Law is essentially a good to be valued. When honestly established and properly understood, carefully observed and equitably upheld; laws functions as a safeguard which protect each member of the human community. It is laws provide that necessary structure to foster the growth and development of individuals within their respective societies. Our Hebrew brethren refer to the law of this nature as Torah. A more comprehensive term than law, Torah means instruction/teaching originating from God’s revelation.
Torah prescribes how to live one’s life. To study Torah is to know God; to know God is to have life. One of the most outstanding prayers of Rabbis expresses these beliefs beautifully: ‘Blessed is God who has created us for glory and has given us Torah, planting everlasting life in our midst’. Indeed, faithfulness to Torah is the pathway to life and a means of closeness to God. We need to return to this truth and live.
First reading: Deuteronomy 4:1-2, 6-8
What is Law? Law is a guideline that makes creation live life to the fullest. In history law develops to set as it sets out a good and harmonious code of conduct among the majority. In addition to being the gauge and history of the moral development of the people, balanced law is a gift from God that sets the right ones apart. Whereas the law codes of other nations functioned as necessary safeguards of individual rights and as a means to redress wrong, Israel understood the Torah as an imparted favor and a blessing. As source of wisdom and strength, the Torah bestowed life and identity to those who heeded its words. From time immemorial, these statutes and decrees were regarded as impeccable terms for Israel’s exclusive relationship with God. To keep Torah was to keep close company with the Creator of the universe while safe guarding the land.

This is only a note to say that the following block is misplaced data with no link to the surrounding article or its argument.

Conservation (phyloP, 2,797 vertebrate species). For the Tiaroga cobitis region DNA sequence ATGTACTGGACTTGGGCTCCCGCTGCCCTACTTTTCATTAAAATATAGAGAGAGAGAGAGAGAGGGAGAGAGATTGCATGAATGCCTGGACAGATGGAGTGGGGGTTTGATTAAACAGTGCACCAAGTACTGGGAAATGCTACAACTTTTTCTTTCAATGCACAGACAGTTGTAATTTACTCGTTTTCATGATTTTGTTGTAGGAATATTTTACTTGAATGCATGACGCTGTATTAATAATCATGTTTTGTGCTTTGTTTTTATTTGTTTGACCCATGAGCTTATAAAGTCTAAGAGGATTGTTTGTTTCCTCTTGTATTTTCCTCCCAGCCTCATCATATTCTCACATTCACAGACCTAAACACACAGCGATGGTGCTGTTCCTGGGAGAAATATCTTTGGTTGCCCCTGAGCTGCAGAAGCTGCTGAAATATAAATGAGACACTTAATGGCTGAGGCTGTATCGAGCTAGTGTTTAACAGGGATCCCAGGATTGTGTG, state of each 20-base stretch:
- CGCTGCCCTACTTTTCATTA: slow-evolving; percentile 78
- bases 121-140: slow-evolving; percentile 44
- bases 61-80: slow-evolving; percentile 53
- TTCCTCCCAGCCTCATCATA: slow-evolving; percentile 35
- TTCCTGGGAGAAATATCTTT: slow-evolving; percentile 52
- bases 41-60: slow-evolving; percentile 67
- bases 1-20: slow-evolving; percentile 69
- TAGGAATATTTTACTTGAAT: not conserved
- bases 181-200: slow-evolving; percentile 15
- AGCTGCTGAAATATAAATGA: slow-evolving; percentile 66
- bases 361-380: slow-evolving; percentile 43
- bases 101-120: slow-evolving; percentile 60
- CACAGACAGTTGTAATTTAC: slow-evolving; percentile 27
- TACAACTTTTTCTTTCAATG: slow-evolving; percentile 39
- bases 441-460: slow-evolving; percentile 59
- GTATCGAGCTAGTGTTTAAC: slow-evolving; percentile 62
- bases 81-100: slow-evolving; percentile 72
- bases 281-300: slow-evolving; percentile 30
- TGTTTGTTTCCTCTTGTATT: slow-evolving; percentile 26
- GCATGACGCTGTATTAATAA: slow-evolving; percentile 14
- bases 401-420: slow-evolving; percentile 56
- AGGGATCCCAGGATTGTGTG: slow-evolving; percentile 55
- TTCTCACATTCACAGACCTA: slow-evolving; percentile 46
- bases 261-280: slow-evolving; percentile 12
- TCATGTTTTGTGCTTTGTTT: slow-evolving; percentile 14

Due to this legal focus, Israel interpreted its political successes and failures as proportionate to how the Torah was observed. It is encouraged that every human person in normal senses should remain faithful to this Torah because of these benefits: 1- fullness of life; that you may live. 2- the land; take possession of this unique natural life saving property. 3- the gift of wisdom to assist one perceive issues above average and 4- nearness to God that makes one prosper. cf. Deuteronomy 4:1, 6-7. Faithful observance of the Torah resulted into indefinite blessings.
Instead, the other nations who attended to other gods instead of Yahweh would never have an identity but as the Torah is observed “nothing should be added to or subtracted from it” cf. Deuteronomy 4:2. It is interesting that such prohibitions are also common in the Law Code of Hammurabi. What makes the Torah unique is that good law is only possible when it reveals God’s will. In our time we need to keep in mind that there is a clear distinction between the commandments of God and the traditions of humankind. The law of God leads humanity out of the darkness and tangled web of casuistry into the bold and simple light of the truth.
Second reading: James 1:17-18, 21-22, 27
Today, and for the next four weeks, our mentor during the second reading will be James. Of the five men named James in the bible; James, the brother of Jesus has been traditionally credited with the document that bears his name. The author identifies himself as; a- “James, a servant of God and of the Lord Jesus Christ” James 1:1. b- the letter is written in excellent Greek c- with practical and realistic in tone and substance which reads more like a sermon than a letter d- it is aimed at averting an abstract and inauthentic expression of Christian faith e- those who have been privileged to hear God’s word are to live and act by virtue of that power since, only listening to the word of God and not acting upon it is to deceive oneself. The person who is a hearer but not a doer of the word is like someone who looks into a mirror and then goes off and promptly forgets the face he/she has seen. Such a person is good for nothing.